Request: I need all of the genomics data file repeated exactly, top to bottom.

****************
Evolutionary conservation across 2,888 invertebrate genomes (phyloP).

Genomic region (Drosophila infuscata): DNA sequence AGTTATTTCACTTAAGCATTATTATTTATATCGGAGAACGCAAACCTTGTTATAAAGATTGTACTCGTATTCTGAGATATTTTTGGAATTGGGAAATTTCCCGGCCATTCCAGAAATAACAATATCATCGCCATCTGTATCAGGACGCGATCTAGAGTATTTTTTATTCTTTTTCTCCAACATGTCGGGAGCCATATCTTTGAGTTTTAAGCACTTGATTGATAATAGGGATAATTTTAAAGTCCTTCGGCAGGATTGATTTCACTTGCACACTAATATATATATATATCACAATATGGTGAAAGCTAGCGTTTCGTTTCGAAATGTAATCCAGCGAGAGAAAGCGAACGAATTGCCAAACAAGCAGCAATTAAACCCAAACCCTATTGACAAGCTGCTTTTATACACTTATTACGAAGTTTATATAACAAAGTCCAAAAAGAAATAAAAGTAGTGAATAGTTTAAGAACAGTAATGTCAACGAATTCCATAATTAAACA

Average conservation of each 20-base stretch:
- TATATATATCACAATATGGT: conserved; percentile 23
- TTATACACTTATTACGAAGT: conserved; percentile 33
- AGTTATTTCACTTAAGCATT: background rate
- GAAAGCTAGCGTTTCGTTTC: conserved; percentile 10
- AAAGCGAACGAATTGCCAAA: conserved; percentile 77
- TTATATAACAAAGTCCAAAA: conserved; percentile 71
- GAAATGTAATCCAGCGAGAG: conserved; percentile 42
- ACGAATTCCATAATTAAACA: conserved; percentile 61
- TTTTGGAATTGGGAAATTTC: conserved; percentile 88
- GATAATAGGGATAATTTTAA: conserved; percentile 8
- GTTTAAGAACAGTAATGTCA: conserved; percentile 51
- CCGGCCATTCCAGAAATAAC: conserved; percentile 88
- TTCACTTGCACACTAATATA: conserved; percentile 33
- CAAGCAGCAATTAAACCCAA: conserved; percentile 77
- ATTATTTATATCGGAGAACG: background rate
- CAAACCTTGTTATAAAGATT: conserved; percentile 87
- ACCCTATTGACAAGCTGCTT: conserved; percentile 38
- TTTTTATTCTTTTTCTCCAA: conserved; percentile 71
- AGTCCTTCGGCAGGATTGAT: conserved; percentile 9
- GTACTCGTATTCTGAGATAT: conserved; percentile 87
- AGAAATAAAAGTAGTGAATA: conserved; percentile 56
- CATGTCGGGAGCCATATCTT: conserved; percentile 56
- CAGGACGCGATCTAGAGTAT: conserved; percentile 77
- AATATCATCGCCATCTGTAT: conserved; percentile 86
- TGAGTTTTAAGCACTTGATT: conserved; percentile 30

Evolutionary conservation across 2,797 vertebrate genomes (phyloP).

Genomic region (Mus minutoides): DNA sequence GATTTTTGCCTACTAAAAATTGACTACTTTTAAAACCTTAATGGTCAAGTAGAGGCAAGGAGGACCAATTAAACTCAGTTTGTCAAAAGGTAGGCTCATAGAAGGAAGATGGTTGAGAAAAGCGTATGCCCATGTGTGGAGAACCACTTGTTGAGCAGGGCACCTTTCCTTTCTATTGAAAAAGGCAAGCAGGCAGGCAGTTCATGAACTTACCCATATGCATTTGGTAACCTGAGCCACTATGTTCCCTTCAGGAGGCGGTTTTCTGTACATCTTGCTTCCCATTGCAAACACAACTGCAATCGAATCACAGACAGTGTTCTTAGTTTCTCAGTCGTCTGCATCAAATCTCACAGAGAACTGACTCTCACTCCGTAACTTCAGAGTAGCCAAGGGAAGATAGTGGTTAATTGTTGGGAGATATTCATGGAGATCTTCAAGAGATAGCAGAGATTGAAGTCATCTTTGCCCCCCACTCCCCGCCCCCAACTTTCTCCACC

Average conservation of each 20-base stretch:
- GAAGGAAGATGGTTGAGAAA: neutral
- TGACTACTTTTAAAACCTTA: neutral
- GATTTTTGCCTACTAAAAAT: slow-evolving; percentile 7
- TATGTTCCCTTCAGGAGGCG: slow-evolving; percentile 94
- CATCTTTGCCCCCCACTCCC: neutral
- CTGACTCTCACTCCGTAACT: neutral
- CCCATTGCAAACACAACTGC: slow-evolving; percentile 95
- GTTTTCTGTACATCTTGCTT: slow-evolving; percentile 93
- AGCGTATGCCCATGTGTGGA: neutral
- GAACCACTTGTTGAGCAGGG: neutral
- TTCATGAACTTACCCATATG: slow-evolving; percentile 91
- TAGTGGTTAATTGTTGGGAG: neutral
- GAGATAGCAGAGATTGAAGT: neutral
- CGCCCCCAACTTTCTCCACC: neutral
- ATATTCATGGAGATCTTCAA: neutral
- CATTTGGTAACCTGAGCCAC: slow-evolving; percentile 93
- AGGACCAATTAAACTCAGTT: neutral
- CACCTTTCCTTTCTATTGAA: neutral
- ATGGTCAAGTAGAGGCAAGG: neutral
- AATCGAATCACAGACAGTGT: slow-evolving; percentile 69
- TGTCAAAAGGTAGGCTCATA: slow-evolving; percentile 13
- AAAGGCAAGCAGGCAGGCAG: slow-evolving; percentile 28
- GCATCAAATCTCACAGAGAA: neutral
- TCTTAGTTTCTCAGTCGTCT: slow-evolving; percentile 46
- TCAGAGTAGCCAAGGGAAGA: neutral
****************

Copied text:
Evolutionary conservation across 2,888 invertebrate genomes (phyloP).

Genomic region (Drosophila infuscata): DNA sequence AGTTATTTCACTTAAGCATTATTATTTATATCGGAGAACGCAAACCTTGTTATAAAGATTGTACTCGTATTCTGAGATATTTTTGGAATTGGGAAATTTCCCGGCCATTCCAGAAATAACAATATCATCGCCATCTGTATCAGGACGCGATCTAGAGTATTTTTTATTCTTTTTCTCCAACATGTCGGGAGCCATATCTTTGAGTTTTAAGCACTTGATTGATAATAGGGATAATTTTAAAGTCCTTCGGCAGGATTGATTTCACTTGCACACTAATATATATATATATCACAATATGGTGAAAGCTAGCGTTTCGTTTCGAAATGTAATCCAGCGAGAGAAAGCGAACGAATTGCCAAACAAGCAGCAATTAAACCCAAACCCTATTGACAAGCTGCTTTTATACACTTATTACGAAGTTTATATAACAAAGTCCAAAAAGAAATAAAAGTAGTGAATAGTTTAAGAACAGTAATGTCAACGAATTCCATAATTAAACA

Average conservation of each 20-base stretch:
- TATATATATCACAATATGGT: conserved; percentile 23
- TTATACACTTATTACGAAGT: conserved; percentile 33
- AGTTATTTCACTTAAGCATT: background rate
- GAAAGCTAGCGTTTCGTTTC: conserved; percentile 10
- AAAGCGAACGAATTGCCAAA: conserved; percentile 77
- TTATATAACAAAGTCCAAAA: conserved; percentile 71
- GAAATGTAATCCAGCGAGAG: conserved; percentile 42
- ACGAATTCCATAATTAAACA: conserved; percentile 61
- TTTTGGAATTGGGAAATTTC: conserved; percentile 88
- GATAATAGGGATAATTTTAA: conserved; percentile 8
- GTTTAAGAACAGTAATGTCA: conserved; percentile 51
- CCGGCCATTCCAGAAATAAC: conserved; percentile 88
- TTCACTTGCACACTAATATA: conserved; percentile 33
- CAAGCAGCAATTAAACCCAA: conserved; percentile 77
- ATTATTTATATCGGAGAACG: background rate
- CAAACCTTGTTATAAAGATT: conserved; percentile 87
- ACCCTATTGACAAGCTGCTT: conserved; percentile 38
- TTTTTATTCTTTTTCTCCAA: conserved; percentile 71
- AGTCCTTCGGCAGGATTGAT: conserved; percentile 9
- GTACTCGTATTCTGAGATAT: conserved; percentile 87
- AGAAATAAAAGTAGTGAATA: conserved; percentile 56
- CATGTCGGGAGCCATATCTT: conserved; percentile 56
- CAGGACGCGATCTAGAGTAT: conserved; percentile 77
- AATATCATCGCCATCTGTAT: conserved; percentile 86
- TGAGTTTTAAGCACTTGATT: conserved; percentile 30

Evolutionary conservation across 2,797 vertebrate genomes (phyloP).

Genomic region (Mus minutoides): DNA sequence GATTTTTGCCTACTAAAAATTGACTACTTTTAAAACCTTAATGGTCAAGTAGAGGCAAGGAGGACCAATTAAACTCAGTTTGTCAAAAGGTAGGCTCATAGAAGGAAGATGGTTGAGAAAAGCGTATGCCCATGTGTGGAGAACCACTTGTTGAGCAGGGCACCTTTCCTTTCTATTGAAAAAGGCAAGCAGGCAGGCAGTTCATGAACTTACCCATATGCATTTGGTAACCTGAGCCACTATGTTCCCTTCAGGAGGCGGTTTTCTGTACATCTTGCTTCCCATTGCAAACACAACTGCAATCGAATCACAGACAGTGTTCTTAGTTTCTCAGTCGTCTGCATCAAATCTCACAGAGAACTGACTCTCACTCCGTAACTTCAGAGTAGCCAAGGGAAGATAGTGGTTAATTGTTGGGAGATATTCATGGAGATCTTCAAGAGATAGCAGAGATTGAAGTCATCTTTGCCCCCCACTCCCCGCCCCCAACTTTCTCCACC

Average conservation of each 20-base stretch:
- GAAGGAAGATGGTTGAGAAA: neutral
- TGACTACTTTTAAAACCTTA: neutral
- GATTTTTGCCTACTAAAAAT: slow-evolving; percentile 7
- TATGTTCCCTTCAGGAGGCG: slow-evolving; percentile 94
- CATCTTTGCCCCCCACTCCC: neutral
- CTGACTCTCACTCCGTAACT: neutral
- CCCATTGCAAACACAACTGC: slow-evolving; percentile 95
- GTTTTCTGTACATCTTGCTT: slow-evolving; percentile 93
- AGCGTATGCCCATGTGTGGA: neutral
- GAACCACTTGTTGAGCAGGG: neutral
- TTCATGAACTTACCCATATG: slow-evolving; percentile 91
- TAGTGGTTAATTGTTGGGAG: neutral
- GAGATAGCAGAGATTGAAGT: neutral
- CGCCCCCAACTTTCTCCACC: neutral
- ATATTCATGGAGATCTTCAA: neutral
- CATTTGGTAACCTGAGCCAC: slow-evolving; percentile 93
- AGGACCAATTAAACTCAGTT: neutral
- CACCTTTCCTTTCTATTGAA: neutral
- ATGGTCAAGTAGAGGCAAGG: neutral
- AATCGAATCACAGACAGTGT: slow-evolving; percentile 69
- TGTCAAAAGGTAGGCTCATA: slow-evolving; percentile 13
- AAAGGCAAGCAGGCAGGCAG: slow-evolving; percentile 28
- GCATCAAATCTCACAGAGAA: neutral
- TCTTAGTTTCTCAGTCGTCT: slow-evolving; percentile 46
- TCAGAGTAGCCAAGGGAAGA: neutral